People have been genetically modifying weed since the beginning.
Ancient farmers grew cannabis plants with specific goals in mind. The different goals produced two distinctly new variations or phenotypes of cannabis. The two GMO variants are known as cannabis sativa and cannabis indica. Our ancestors used selective breeding to modify the genetics of cannabis ruderalis to create what we currently recognize as weed.
Selective breeding is a great example of the basic concept of genetically modified organisms. By only breeding plants with the best traits, later generations display more desired traits. Both still have the same level of development, one is just more useful.
South African plants need to be tall enough to reach above the scrub brush to get enough light. Sativas like Durban Poison grow incredibly tall because of having South African genetics. But cannabis from the Hindu Kush mountains grow short and dense enough to resist the high winds. Breeding them together may pass on the cold resistance of the Hindu Kush, and/or the height of the Durban Poison.
The race is on to find a better way.
Researchers at Phylos Bioscience launched the Cannabis Evolution Project last year to map the genome of marijuana. By documenting the specific genetic markers of cannabis, the team adds real data to the collective body of knowledge. Phylos also provides producers with a time-stamped certificate of authenticity that helps establish and defend intellectual property rights.
Phylos also shares the sequence data in the Open Cannabis Project’s database. Although they don’t share data without permission. The process prevents companies like Monsanto from capitalizing on weed by securing exclusive patents to specific strains.
Advancements in genetic engineering are coming fast.
Genetic engineering is defined as manipulation of the genetic code or DNA. Plants and animals can be genetically manipulated because both have DNA. Each strand of DNA contains instructions for how, where and when cells should grow. The whole sequence is called the genome. We are quickly learning about the complex code that makes up the genome of cannabis.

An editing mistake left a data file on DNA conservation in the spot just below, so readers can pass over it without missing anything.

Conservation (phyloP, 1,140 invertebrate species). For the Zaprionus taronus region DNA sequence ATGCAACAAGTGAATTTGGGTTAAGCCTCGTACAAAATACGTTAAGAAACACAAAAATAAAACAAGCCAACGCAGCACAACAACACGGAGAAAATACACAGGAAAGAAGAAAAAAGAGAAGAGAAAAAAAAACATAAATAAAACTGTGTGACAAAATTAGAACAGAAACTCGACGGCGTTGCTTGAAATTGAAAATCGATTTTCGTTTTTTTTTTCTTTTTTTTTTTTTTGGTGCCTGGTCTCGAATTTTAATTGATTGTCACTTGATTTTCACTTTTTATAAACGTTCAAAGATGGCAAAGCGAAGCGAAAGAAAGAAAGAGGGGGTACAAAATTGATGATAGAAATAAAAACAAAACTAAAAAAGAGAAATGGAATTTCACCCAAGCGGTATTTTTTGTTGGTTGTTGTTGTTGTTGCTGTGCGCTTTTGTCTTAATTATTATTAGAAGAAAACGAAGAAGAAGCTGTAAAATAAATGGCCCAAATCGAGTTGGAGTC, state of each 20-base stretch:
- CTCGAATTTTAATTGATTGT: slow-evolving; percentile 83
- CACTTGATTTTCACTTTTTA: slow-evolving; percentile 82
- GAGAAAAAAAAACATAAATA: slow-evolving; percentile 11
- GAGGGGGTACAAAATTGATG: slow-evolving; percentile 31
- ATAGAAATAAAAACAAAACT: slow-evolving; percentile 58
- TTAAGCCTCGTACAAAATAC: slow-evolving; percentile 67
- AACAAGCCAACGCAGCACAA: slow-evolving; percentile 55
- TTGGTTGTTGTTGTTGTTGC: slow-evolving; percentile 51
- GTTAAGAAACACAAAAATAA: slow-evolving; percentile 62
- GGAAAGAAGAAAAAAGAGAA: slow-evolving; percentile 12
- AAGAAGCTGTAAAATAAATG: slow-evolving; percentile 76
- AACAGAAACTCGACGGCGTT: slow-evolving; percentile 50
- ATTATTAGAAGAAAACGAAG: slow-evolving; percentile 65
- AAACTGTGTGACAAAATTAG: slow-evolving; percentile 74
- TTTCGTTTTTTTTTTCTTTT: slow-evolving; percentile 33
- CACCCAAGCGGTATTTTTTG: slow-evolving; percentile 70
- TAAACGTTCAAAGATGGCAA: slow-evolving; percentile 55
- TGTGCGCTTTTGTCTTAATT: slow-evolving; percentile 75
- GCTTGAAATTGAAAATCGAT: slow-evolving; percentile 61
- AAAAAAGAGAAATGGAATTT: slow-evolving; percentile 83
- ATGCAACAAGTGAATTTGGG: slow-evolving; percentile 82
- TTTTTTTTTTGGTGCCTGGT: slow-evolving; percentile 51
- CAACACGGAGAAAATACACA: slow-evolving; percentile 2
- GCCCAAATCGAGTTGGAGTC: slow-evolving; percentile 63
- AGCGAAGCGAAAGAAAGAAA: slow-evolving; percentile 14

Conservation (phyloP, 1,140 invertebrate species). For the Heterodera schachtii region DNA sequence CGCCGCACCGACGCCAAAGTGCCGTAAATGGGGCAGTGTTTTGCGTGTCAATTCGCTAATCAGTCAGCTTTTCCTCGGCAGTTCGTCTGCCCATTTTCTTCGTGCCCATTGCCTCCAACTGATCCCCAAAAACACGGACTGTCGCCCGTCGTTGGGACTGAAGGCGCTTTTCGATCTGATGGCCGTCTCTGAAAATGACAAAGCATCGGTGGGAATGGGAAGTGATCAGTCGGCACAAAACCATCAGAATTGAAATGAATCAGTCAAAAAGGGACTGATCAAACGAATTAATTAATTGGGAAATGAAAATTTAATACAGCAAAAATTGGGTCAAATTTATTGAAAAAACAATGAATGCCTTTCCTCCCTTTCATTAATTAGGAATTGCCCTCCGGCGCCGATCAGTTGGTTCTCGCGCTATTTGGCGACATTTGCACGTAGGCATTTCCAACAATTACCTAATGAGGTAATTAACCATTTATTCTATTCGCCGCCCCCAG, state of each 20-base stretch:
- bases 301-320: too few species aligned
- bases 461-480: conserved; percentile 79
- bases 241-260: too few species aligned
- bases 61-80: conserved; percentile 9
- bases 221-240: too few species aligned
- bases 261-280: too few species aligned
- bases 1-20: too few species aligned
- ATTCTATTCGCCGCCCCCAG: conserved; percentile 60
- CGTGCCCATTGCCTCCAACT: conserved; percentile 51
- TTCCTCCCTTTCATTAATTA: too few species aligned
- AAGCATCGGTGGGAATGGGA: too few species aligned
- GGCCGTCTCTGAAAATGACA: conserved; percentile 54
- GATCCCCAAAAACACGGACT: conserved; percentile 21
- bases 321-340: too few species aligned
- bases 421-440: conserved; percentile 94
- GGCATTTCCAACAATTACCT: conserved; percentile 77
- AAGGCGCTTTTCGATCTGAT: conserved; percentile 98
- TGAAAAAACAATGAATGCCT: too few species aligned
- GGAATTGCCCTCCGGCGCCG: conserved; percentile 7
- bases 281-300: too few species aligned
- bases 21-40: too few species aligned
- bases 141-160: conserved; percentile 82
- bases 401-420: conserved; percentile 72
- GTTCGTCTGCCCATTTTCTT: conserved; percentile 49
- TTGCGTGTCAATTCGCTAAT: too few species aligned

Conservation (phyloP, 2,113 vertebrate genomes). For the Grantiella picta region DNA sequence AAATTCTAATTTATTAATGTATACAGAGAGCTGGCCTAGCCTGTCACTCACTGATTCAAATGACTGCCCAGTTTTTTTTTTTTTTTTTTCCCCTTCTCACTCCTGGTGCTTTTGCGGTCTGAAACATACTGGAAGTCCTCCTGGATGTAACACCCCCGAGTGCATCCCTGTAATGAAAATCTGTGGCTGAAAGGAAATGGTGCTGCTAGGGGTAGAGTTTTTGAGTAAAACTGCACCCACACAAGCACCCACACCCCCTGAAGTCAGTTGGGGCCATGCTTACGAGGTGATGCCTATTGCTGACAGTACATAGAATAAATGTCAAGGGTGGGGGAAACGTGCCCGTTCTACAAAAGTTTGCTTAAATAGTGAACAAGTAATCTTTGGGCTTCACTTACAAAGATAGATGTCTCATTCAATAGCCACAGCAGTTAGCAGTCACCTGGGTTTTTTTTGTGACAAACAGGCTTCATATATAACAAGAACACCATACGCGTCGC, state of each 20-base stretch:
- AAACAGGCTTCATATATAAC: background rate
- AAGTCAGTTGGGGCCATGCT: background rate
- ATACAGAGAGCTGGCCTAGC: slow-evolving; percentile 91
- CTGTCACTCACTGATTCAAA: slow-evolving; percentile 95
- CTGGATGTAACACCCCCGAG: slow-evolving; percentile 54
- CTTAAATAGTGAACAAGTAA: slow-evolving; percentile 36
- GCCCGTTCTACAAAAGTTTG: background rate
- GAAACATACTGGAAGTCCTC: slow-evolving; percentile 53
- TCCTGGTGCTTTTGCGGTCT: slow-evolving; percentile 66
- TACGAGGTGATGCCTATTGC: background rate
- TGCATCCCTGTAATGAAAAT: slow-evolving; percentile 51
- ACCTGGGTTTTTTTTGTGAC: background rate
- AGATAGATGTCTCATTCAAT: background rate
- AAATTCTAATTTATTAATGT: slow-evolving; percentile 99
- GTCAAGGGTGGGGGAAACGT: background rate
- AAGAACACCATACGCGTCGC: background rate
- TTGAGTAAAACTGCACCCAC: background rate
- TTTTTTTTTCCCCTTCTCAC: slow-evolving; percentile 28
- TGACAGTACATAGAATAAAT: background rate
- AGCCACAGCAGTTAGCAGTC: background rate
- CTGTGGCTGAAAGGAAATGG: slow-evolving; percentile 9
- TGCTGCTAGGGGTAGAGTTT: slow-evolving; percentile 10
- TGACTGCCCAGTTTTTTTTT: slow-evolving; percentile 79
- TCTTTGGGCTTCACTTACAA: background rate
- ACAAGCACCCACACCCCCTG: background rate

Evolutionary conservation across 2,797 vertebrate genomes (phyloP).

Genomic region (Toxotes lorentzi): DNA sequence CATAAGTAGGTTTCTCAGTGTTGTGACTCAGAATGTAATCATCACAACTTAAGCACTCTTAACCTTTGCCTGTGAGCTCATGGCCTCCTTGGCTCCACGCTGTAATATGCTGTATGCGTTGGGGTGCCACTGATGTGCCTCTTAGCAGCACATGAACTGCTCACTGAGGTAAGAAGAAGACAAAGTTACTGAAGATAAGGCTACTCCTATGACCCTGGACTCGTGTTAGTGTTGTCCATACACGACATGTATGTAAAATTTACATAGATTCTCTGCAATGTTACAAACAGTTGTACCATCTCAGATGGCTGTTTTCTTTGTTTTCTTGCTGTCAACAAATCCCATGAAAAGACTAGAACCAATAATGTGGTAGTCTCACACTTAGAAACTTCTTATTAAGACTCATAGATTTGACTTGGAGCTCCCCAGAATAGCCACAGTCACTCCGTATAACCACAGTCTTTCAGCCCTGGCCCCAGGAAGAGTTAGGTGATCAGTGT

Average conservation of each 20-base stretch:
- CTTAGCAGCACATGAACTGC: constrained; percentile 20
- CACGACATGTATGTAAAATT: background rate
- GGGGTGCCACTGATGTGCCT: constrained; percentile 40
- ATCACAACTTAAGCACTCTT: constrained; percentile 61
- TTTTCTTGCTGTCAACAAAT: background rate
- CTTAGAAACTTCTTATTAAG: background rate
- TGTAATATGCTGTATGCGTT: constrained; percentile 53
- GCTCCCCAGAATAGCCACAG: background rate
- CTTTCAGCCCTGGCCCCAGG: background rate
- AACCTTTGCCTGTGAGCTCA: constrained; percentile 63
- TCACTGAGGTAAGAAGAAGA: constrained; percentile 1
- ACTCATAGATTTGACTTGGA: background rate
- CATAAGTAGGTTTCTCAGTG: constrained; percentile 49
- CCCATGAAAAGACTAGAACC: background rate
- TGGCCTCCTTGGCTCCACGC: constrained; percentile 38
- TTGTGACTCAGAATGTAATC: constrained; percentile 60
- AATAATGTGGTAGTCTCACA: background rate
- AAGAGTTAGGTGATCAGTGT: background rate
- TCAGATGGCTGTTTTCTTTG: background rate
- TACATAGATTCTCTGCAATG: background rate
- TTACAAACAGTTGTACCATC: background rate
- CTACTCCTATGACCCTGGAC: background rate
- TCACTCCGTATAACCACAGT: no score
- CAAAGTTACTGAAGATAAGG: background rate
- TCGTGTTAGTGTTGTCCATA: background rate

Mice were the first creatures to have their DNA manipulated. Scientists managed this feat back in the 1970s. Plants weren’t modified until the 1990s. Through intense study and experimentation, we can predictably enhance certain qualities in a wide range of organisms.
Using modern genetic tools like CRISPR, we can cut and paste different genetic sequences. Researchers can use CRISPR to create indicas that grow tall like sativas, hybrids that produce trichomes in veg or instill UV light responsiveness.
GMO crops are becoming increasingly common.
Just over 20 years ago, the first genetically modified crops entered the market. After only two decades, GMO crops have flooded food and agricultural markets. GMO’s are adopted by industry after industry and change the very face of agriculture in the process.
Most soybean, corn and canola crops produced today are genetically modified. These crops fight off pests, resist disease and produce more stable products. Commercial farmers have adopted these GMO crops in part because of increased consistency.
Marijuana farmers are always looking to increase the consistency and potency of their crops. A GMO crop that promises to fight off pests, diseases, and resist cold would be mighty tempting. Especially if that crop produced commercial quantities of flower.